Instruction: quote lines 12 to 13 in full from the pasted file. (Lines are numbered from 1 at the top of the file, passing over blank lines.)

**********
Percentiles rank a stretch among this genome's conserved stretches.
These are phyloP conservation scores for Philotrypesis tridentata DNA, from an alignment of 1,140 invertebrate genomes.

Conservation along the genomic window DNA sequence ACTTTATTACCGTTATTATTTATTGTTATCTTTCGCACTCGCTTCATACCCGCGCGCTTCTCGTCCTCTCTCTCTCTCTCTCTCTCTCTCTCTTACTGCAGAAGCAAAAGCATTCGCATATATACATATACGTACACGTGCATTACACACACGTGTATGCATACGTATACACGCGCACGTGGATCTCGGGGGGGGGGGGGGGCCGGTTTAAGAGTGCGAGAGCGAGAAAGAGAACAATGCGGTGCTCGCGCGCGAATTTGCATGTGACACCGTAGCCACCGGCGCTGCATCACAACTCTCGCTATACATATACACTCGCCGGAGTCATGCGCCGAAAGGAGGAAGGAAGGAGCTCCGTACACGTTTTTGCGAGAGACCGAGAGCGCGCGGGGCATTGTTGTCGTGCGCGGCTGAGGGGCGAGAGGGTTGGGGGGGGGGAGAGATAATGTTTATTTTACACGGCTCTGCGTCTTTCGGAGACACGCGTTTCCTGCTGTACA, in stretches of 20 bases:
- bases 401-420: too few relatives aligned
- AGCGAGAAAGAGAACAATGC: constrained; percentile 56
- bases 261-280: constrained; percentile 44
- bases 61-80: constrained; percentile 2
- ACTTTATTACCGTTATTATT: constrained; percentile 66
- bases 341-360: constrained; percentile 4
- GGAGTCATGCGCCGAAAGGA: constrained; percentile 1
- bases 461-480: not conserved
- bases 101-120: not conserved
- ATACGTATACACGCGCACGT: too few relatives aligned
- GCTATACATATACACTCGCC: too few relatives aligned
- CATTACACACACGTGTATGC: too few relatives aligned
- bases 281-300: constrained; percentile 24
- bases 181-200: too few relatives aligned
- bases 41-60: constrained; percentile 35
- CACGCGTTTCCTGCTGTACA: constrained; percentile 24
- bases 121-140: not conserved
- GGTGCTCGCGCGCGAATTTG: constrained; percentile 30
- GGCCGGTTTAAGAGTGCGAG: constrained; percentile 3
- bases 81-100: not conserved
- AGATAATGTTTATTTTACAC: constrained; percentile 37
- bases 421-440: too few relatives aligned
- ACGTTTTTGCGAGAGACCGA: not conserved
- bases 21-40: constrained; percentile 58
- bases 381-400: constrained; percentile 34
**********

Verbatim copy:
- bases 101-120: not conserved
- ATACGTATACACGCGCACGT: too few relatives aligned